For girls, the biggest danger of sexual violence lies at home – a global problem

Maya Calderon, a sexual and reproductive rights activist, stands on San Martin Avenue in San Juan de Lurigancho, Peru’s most populous municipality. He complained that the epidemic once again highlighted the fact that sexual violence against girls comes primarily from someone close to home and that girls are often not trusted. Credit: Marila Zara / IPS
  • By Mariela Jara (Lima)
  • Inter Press Service

The 19-year-old university student, whose study of audiovisual communication has been hampered by restrictions imposed to prevent the Covid-19 epidemic, is a worker who belongs to the youth collective ViaMos of San Juan de Lurigancho district. Where Lima is.

Located northeast of the capital, it is a district of valleys and highlands at an altitude of 2200 m above sea level, where water is supplied by a rare commodity and tanker trucks. San Juan de Lurigancho was created 54 years ago and has a population of 1,117,629 inhabitants, according to official figures, mostly consisting of families who came to the capital from the western part of the country.

A total of 9.7 million people live in Lima’s 43 districts, and San Juan de Lurigancho has the largest population ever.

In an interview with the IPS while walking on the streets of his district, Calderon said he helped one of his friends during the Order of Mandatory Social Separation in this Andean nation between March and July 2020, which was sometimes followed by further restrictions on movement. Outbreak of new Covid-19.

Since then, classrooms have been closed and education has virtually continued from home, where the girls spend most of their time.

“She was in lockdown with her two sisters, her mother and stepfather. But she left before her stepfather could rape her; the harassment became unbearable. Now she is terrified of what could happen to her younger sisters because she is still at home There is, “he said.

But there is no support network for all girls and adolescents at risk of sexual abuse.

Information that reveals violencee

Official figures reveal a grim reality: According to the Ministry of Health’s Birth Registration System (CNV), 1,763 girls under the age of 14 were born between early 2020 and August this year.

All of these pregnancies and births are considered the result of rape, because the concept of sexual consent does not apply to girls under the age of 14 who are protected by Peruvian law.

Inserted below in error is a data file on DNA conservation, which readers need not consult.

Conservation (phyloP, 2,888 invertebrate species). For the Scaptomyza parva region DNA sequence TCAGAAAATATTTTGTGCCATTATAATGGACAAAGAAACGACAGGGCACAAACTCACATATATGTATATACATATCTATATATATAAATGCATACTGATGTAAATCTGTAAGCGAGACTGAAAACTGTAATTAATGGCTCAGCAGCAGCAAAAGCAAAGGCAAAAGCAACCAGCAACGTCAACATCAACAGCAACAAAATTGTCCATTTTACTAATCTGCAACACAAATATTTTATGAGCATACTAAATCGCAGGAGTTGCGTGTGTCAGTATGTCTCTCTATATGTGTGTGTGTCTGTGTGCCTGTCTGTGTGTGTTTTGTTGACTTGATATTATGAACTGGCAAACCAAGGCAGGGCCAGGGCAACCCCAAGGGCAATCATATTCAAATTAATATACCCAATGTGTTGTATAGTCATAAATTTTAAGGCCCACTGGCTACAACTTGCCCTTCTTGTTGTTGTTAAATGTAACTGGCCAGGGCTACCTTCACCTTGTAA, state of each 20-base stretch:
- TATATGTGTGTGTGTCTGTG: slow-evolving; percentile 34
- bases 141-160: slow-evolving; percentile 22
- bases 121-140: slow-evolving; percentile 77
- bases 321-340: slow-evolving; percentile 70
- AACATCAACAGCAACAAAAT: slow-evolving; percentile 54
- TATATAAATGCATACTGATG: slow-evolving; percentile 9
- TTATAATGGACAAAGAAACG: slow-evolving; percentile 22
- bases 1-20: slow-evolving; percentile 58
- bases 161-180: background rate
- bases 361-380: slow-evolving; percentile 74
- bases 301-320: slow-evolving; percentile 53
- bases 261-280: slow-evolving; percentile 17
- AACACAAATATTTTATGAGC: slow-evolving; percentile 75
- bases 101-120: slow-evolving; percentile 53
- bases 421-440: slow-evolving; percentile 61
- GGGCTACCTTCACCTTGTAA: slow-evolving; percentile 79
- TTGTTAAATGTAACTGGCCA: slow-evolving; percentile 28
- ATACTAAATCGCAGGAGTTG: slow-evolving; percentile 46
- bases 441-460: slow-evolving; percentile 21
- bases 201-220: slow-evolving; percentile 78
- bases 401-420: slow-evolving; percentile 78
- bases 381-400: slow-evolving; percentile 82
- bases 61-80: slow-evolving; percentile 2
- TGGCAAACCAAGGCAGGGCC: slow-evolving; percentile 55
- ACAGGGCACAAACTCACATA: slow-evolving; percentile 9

Looking at CNV statistics from 2018 to August 2021, the total number rose to 4483, which means that an average of five girls under the age of 14 give birth in Peru every day.

It was also concluded by the Latin American and Caribbean Committee for the Defense of Women’s Rights (CLADEM), which conducted a nationwide study on forced abortion in Peru in September, published on Tuesday, October 19th.

For Claude, forced child pregnancy is the pregnancy of a minor under the age of 14 who has been raped and whose access to therapeutic abortion has not been guaranteed, which is the only form of legal termination of pregnancy in Peru.

“These figures are unacceptable, but we know that under-reporting could make them worse,” Lisbeth Guilen, the Peruvian coordinator of the Latin American network whose regional headquarters is in Lima until August, told IPS by telephone.

The activist led the “Monitoring and Advocacy for the Prevention, Care and Punishment of Violent Child Pregnancy” project, which was funded by the United Nations Trust Fund to End Violence Against Women between 2018 and August 2021.

A provocative reason for at-risk girls and adolescents was that during the months of lockdown, public services were suspended to deal with violence against women and the only thing available was a toll-free telephone number, which made it more difficult for victims to file complaints.

“What we’ve experienced shows us again that homes are the most risky places for girls,” Guillen said.